Harmful algae blooms across the world – 09/09/2005

  • November 11, 2013 at 11:11 pm #980

    Hi Folks
    Normally (pre-chemtrails), I would agree, a passing red tide is
    fairly harmless. But the number of months and the extensive number
    of locations around the country, of these various algea out-breaks.
    The so called experts need to brush up on their science.
    Naturally, these folks are interested in making money, that’s their
    business ~ what they report might be our business.
    Best to all,
    Seeing Red: Rosenstiel School Team Addresses Harmful Algal Blooms
    on Gulf Coast

    Across the world, harmful algal blooms (HABs) appear to be on the
    rise, both in frequency and intensity, and itís impacting our
    health, economy, and marine life. Along Floridaís Gulf Coast, HABs
    known as red tides continue to plague the region. Scientists at
    Rosenstiel School are leading the team investigating the phenomenon
    and its impacts on human health.

    HABs are generally caused by a rapid, intense bloom of algae. In the
    Gulf of Mexico, the algae are typically a single-celled organism
    known as Karenia brevis. Red tides and algal blooms in general are a
    natural phenomenon; the first scientific documentation of a red tide
    occurred in Venice, Fla., in 1947. Anecdotal reports date back to
    the mid-1800s, in which red tides were blamed for lining beaches
    with thousands of dead fish and provoking human illness.
    K. brevis, produces a potent neurotoxin that is released into the
    water and often into the air. Finfish may be killed either by the
    toxin or by low oxygen levels at the seafloor. Shellfish are
    themselves apparently unaffected, however they do accumulate the
    neurotoxin and thus pose a human health risk. Florida monitors
    commercial shellfish beds, closing them to harvesting during red

    Signs of neurotoxin poisoning are tingling in the mouth and fingers,
    loss of coordination, hot and cold flashes, and diarrhea. People are
    also at risk from inhaling airborne toxin when waves and winds carry
    contaminated air onshore, and they may experience respiratory
    irritation or have difficulty breathing. Generally these symptoms
    are temporary, but for people with chronic lung disease, it can be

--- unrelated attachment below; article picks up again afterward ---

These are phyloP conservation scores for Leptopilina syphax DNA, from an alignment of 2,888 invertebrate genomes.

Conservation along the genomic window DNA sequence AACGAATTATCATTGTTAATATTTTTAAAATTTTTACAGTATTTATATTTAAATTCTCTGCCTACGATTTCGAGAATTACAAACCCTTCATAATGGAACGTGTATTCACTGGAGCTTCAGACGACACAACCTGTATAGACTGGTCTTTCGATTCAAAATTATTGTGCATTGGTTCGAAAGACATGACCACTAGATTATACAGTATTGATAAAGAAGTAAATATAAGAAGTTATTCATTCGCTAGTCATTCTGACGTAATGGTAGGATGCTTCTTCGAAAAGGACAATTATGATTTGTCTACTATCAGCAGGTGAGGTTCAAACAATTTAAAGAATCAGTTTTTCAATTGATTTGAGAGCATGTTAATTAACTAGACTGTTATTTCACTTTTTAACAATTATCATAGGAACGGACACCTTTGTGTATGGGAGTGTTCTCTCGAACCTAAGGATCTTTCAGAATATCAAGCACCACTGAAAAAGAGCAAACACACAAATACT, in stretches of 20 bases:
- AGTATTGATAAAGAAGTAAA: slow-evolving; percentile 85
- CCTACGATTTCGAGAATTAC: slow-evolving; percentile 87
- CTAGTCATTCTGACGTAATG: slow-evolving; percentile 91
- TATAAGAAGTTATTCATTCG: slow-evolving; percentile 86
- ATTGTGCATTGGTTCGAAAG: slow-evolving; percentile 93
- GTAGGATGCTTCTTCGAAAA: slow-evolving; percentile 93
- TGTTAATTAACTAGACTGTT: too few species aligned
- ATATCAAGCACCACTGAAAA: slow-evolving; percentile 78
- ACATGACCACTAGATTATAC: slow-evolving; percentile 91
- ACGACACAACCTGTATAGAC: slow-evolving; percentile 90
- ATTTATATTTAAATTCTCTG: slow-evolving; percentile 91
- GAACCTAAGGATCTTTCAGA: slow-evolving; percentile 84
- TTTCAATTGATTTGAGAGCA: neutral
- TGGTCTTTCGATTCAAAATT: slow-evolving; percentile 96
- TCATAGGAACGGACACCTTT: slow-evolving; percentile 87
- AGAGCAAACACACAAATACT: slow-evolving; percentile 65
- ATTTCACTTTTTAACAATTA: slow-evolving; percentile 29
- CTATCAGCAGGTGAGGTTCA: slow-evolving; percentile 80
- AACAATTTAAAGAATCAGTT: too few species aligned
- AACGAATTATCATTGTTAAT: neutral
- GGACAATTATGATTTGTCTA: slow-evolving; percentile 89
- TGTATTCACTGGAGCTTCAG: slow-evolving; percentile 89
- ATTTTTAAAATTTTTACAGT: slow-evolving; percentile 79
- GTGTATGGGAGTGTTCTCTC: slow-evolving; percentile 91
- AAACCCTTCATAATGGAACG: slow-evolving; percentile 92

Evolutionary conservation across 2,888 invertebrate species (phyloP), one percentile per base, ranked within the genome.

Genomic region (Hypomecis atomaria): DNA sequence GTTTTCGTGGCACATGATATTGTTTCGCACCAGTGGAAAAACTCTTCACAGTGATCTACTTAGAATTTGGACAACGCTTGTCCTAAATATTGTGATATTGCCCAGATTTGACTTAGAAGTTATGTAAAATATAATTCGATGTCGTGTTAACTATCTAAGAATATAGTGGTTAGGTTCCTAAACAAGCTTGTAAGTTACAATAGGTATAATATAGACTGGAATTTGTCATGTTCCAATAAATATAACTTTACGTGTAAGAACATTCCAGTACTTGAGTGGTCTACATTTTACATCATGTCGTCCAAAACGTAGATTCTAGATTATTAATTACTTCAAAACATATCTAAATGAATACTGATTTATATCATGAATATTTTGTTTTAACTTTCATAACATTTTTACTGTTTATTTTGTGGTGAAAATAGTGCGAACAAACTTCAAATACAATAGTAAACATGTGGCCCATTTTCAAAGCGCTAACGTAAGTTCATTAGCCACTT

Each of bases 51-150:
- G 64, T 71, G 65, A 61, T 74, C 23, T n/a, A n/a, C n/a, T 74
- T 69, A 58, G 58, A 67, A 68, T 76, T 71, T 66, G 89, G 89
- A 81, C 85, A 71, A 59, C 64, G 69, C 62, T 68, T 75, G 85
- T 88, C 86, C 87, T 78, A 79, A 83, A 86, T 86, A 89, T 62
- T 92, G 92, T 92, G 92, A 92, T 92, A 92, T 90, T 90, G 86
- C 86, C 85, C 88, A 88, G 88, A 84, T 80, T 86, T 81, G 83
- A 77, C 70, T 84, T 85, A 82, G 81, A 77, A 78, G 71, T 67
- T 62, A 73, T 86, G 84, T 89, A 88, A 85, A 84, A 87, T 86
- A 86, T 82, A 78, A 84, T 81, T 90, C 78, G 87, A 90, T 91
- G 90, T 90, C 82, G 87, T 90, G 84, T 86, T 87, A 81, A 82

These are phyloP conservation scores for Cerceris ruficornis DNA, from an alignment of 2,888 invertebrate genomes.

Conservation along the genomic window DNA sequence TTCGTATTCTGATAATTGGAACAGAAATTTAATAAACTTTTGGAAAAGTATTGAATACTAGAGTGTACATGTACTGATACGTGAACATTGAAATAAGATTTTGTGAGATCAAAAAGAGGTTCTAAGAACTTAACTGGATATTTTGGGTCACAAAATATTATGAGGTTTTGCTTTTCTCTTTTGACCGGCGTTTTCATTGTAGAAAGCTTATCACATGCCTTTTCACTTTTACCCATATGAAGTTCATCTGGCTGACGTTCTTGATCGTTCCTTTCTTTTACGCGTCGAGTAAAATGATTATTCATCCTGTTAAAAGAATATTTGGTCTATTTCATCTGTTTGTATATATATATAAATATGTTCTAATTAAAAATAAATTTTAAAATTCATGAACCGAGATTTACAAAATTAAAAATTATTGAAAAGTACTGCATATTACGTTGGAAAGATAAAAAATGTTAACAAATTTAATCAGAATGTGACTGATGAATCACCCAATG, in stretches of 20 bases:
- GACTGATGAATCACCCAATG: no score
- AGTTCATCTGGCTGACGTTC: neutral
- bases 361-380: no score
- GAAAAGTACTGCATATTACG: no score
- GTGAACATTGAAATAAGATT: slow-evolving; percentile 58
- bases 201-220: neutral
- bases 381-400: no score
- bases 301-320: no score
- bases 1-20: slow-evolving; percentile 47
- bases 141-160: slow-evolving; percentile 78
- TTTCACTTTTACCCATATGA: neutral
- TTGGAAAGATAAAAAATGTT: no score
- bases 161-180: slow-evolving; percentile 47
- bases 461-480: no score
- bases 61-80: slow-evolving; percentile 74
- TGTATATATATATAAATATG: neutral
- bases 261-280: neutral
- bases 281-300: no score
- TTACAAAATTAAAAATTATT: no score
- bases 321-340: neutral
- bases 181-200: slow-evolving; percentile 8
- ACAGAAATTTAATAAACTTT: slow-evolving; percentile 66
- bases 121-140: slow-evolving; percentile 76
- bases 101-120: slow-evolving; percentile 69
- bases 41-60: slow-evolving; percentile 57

deadly. Harmful algal blooms now occur in nearly every coastal area
    around the world, so the economic impact and health risks continue
    to grow. In addition to health care costs, HABS impact commercial
    and recreational fishing, tourism, food service industries and other
    businesses located along the coast.

    Rosenstiel School: A Leader in Red Tide Research

    In 2004, the National Science Foundation and the National Institute
    of Environmental Health Sciences formally recognized Rosenstiel
    Schoolís leadership role in harmful algal bloom research. It
    dedicated $5 million annually for the next five years to four Oceans
    and Human Health Centers in the country — the Rosenstiel School
    hosting the Center for Subtropical and Tropical Oceans and Human
    Health Research. This center formalizes the schoolís ongoing
    collaborative work in HABs, marine pathogens and the oceanís
    potential for drug discovery.
    Keeping a Watchful Eye…Everywhere

    Satellite imagery from Rosenstiel Schoolís Center for Southeastern
    Tropical Advanced Remote Sensing (CSTARS) provides real-time, high-
    resolution imagery that can help build regional ìclimatologyî and
    identify and track unusual conditions. Rosenstiel School researchers
    also use this remote sensing to procure and analyze surface
    meteorological data to get a better sense of the weather conditions
    that seem conducive to red tides. Additionally, unique monitoring
    equipment has been placed on channel markers and on boat keels that
    can test water samples for K. brevis. This same equipment is planned
    for an autonomous underwater vehicle as well. This monitoring helps
    give commercial fishermen, businesses and citizens advanced warning
    that red tide has entered the area and allows them to prepare.
    Breathing Easier

    For four years, an interdisciplinary, interagency team of scientists
    has studied the health effects of aerosolized red tide toxins as
    well as neurotoxic poisoning in humans who consume affected
    shellfish. Because the symptoms can be associated with other
    ailments and health care providers have only been reporting cases to
    an official registry since 1999, this work has been pioneering.
    Rosenstiel School has been instrumental in improving the science
    behind treatments and prevention of red-tide related illness.
    K. brevis: The Bad and the Good?

    While all agree that K. brevis produces brevetoxin, the potent fish
    killer and food poison, there remain many unanswered questions that
    might be addressed at the molecular level. Thanks to new microarray
    technology, Rosenstiel researchers can now study this organism and
    its toxins at the DNA level. Working with their collaborators,
    Rosenstiel researchers may reveal what factors help trigger and feed
    blooms. And, just as many people were surprised that botulism would
    be found to hold therapeutic potential, some see red tideís
    brevetoxin as equally promising. Ironically enough, brevetoxin
    derivatives have been patented to treat lung diseases, such as
    cystic fibrosis.

    Because of its multidisciplinary approach and its resolve to cull
    experts and decisionmakers at government, academic, and
    environmental organizations, Rosenstiel School is at the heart of
    addressing the innumerable questions that red tide poses and
    epitomizes the way ahead.

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